Facebook has a feature called Memories, which culls from old posts and allows you to see what was of interest on any given date over the years that you’ve been on the platform.
It’s an interesting window into your activities, your priorities and your relationships from the recent, or distant, past.
Recently, the overwhelming majority of my posts from mid-June 2020 had to do with a controversy involving the removal of a statue of Christopher Columbus in South Philadelphia’s Marconi Plaza.
Hyperbole is my go-to when I’m angry. In one video filmed at midnight on June 14th, I’m patrolling the corner near the plaza, assuring my followers that what I called “city fascists” have not yet taken it down. There were also photos of me surrounded by other concerned citizens promising a legal fight if the city tried to erase the heritage of Italian Americans.
Viewing these posts from a three-year vantage point elicits two very different emotions in me: anger that we were so easily consumed by this Stalinist desire to control messages and rewrite history, and a cautious sense of relief that we were able to resist the most draconian aspects of the thought purges.
I say “cautious” because we are far from being out of Siberia, even today.
This brings me to a recent example of self-cancellation by acclaimed novelist Elizabeth Gilbert.
The author of “Eat, Pray, Love,” the classic memoir about a woman finding her voice and cultivating her independence after a divorce, has just announced that she is halting publication of her most recent book entitled “The Snow Forest.”
Set in Siberia in the 1930s, it was a historical novel about a family of activists under Stalin. When word got out about the book’s setting, outraged people started leaving one-star reviews at online sites like Amazon, and criticized the author’s decision to “honor” the evil Russian empire by placing her story in that setting.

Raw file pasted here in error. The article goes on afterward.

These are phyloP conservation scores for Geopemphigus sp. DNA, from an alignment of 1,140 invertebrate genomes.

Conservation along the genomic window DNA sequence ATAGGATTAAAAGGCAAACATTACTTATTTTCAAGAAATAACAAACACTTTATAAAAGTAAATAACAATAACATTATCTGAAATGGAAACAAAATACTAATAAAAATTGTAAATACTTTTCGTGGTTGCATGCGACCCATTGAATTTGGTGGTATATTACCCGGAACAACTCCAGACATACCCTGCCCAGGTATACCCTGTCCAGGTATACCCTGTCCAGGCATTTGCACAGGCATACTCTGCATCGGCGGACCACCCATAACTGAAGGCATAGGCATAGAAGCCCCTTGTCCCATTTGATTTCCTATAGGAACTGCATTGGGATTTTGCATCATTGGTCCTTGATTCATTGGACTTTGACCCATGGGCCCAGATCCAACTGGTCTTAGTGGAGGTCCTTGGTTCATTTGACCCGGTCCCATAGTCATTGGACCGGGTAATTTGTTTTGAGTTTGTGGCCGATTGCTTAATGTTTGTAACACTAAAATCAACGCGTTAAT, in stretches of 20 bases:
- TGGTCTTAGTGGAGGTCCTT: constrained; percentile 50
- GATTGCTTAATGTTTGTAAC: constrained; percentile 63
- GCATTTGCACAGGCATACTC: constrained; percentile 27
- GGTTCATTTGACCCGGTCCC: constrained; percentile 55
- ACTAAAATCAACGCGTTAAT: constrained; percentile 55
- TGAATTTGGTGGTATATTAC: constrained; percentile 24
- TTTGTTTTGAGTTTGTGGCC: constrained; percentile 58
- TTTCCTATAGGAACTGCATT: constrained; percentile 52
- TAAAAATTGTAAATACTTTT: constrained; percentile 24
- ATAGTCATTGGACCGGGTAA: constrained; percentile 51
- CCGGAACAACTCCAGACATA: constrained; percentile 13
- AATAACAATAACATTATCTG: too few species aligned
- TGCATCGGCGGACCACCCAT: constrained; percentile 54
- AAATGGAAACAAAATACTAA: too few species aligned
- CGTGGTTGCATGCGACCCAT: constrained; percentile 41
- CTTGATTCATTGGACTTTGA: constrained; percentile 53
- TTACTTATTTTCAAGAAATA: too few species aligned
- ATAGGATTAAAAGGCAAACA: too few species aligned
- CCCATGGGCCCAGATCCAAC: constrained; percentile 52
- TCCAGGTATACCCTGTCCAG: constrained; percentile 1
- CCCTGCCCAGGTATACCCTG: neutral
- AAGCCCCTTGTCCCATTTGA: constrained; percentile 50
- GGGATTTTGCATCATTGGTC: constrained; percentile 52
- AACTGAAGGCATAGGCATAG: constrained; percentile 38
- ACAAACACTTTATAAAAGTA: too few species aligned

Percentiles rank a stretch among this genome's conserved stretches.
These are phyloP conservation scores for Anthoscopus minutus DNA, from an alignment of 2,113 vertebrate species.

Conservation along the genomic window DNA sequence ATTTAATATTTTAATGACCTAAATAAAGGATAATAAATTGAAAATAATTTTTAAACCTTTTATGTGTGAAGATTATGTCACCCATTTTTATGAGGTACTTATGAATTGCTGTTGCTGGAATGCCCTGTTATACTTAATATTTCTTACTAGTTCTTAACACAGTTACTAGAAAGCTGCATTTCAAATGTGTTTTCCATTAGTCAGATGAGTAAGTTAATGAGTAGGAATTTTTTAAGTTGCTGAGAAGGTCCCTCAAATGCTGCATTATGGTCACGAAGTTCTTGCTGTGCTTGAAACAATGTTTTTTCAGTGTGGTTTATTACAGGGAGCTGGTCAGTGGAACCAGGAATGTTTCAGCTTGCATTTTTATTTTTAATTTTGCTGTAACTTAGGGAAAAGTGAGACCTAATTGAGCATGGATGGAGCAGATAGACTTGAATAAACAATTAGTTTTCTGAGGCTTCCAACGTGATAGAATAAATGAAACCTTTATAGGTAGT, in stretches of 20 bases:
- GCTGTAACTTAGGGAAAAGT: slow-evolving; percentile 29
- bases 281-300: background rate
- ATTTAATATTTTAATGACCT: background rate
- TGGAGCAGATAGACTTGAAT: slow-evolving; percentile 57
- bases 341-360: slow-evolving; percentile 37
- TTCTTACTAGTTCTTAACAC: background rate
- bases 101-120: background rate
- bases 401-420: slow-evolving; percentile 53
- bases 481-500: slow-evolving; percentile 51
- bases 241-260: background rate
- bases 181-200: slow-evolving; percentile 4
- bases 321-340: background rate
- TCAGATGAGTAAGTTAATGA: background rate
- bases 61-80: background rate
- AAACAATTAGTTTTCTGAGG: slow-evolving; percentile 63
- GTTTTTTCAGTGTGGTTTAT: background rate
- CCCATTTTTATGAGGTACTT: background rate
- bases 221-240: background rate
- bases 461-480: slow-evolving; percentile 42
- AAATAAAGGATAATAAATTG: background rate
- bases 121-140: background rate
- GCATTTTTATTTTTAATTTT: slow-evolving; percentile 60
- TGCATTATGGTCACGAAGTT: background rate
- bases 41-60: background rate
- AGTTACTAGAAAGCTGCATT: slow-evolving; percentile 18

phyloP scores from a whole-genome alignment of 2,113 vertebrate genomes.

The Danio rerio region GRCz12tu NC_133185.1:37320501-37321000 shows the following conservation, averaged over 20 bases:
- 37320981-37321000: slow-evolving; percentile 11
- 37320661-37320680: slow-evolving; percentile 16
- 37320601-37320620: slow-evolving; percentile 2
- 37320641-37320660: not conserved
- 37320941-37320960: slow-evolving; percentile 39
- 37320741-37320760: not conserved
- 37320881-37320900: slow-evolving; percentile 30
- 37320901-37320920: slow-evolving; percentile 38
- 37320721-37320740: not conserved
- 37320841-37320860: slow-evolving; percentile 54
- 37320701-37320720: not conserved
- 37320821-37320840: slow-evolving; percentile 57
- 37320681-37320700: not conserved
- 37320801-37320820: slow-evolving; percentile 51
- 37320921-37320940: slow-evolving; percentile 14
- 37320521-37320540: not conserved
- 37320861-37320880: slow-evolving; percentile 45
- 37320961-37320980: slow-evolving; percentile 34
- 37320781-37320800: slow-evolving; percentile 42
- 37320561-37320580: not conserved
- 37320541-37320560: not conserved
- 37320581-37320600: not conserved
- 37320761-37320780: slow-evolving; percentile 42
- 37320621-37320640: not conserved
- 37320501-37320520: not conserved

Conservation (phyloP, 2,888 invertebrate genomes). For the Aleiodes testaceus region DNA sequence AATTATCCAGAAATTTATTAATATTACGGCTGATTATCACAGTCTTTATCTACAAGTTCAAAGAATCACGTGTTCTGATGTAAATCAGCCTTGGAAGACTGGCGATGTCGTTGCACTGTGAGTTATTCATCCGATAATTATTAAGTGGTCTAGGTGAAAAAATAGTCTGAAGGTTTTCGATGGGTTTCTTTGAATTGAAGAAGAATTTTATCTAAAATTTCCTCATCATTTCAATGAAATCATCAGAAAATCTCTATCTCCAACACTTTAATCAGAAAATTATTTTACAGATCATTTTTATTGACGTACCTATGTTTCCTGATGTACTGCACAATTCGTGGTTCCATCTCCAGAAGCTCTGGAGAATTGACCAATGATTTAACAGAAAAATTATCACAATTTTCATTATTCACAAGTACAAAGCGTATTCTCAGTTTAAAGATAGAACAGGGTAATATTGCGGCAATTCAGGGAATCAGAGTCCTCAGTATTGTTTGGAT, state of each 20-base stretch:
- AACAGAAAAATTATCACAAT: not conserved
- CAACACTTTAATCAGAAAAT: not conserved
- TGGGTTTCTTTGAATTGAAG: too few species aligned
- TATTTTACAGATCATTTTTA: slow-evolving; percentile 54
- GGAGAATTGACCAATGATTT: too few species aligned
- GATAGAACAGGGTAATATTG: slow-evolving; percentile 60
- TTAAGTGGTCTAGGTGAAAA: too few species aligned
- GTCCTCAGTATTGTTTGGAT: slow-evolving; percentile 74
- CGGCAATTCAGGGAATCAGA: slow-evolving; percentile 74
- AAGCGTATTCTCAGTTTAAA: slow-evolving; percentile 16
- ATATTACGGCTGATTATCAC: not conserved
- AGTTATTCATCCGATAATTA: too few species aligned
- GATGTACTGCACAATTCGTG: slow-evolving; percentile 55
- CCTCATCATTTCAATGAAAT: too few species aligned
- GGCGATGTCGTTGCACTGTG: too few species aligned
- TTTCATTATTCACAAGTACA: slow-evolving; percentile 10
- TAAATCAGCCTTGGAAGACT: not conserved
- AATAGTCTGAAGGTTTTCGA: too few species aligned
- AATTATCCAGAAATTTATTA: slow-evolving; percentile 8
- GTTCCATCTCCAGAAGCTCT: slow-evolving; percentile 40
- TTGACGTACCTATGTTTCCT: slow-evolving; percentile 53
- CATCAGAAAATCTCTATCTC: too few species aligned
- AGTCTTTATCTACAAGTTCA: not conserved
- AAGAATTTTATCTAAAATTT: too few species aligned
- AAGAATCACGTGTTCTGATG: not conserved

Ukrainian readers were particularly incensed. So, Gilbert delivered the usual white woke progressive version of a hostage video, and announce that she was shelving her book.
I can only imagine what Boris Pasternak would have felt about that, were he not long dead. The beloved, legendary author of “Doctor Zhivago” faced deportation and persecution because he refused to bow to Stalin and his totalitarian thugs, and some well-heeled post-menopausal woman is afraid of social pressure.
There have been other cases of cancellation over the past few years, some tied to Black Lives Matter and others to the MeToo movement, and a few others are connected to the increasingly bizarre attempts to erase gender under the Trans Flag of Tolerance.
The cancellation crusade is not entirely successful, as seen with JK Rowling, who has refused to be silenced by radical trans activists for saying that women are women, and men are not.
But we are not out of social Siberia just yet.
I am grateful to Facebook for reminding me of the ordeal we endured a few short years ago, something that never should have happened.
It is important not to forget those dark times, especially when the people who were at the forefront of the censorship juggernaut now try and deny that these things actually happened.
Ironically, and with a chutzpah that I actually admire for its blatant hypocrisy, they are now the ones claiming cancellation.
For example, Amanda Gorman complained that her book of poetry “The Hill We Climb” was banned from Florida middle schools, when it was still widely available. Then we have the folks who are upset that Florida Gov. Ron DeSantis wanted the AP History classes in Florida to reflect actual history and not the fiction of the 1619 Project.
We also have people in the trans and drag queen communities screaming about not being able to wiggle in front of toddlers in libraries. This is not cancellation.
This is not Boris Pasternak or JK Rowling. These are embarrassing attempts to play the victim from former victimizers.
In the end, the antidote to cancellation is a very fierce and detailed memory. I remember what they tried to do three years ago in Philadelphia.
The censorship and Orwellian assaults on the truth are still vivid in my mind. Even the lost things, the murals erased and the people exiled remain in memory.
As famed poet Percy Bysshe Shelley wrote:
Music, when soft voices die,
Vibrates in the memory—
Odours, when sweet violets sicken,
Live within the sense they quicken.
Copyright 2023 Christine Flowers, distributed exclusively by Cagle Cartoons newspaper syndicate.
Christine Flowers is an attorney and a columnist for the Delaware County Daily Times, and can be reached at [email protected].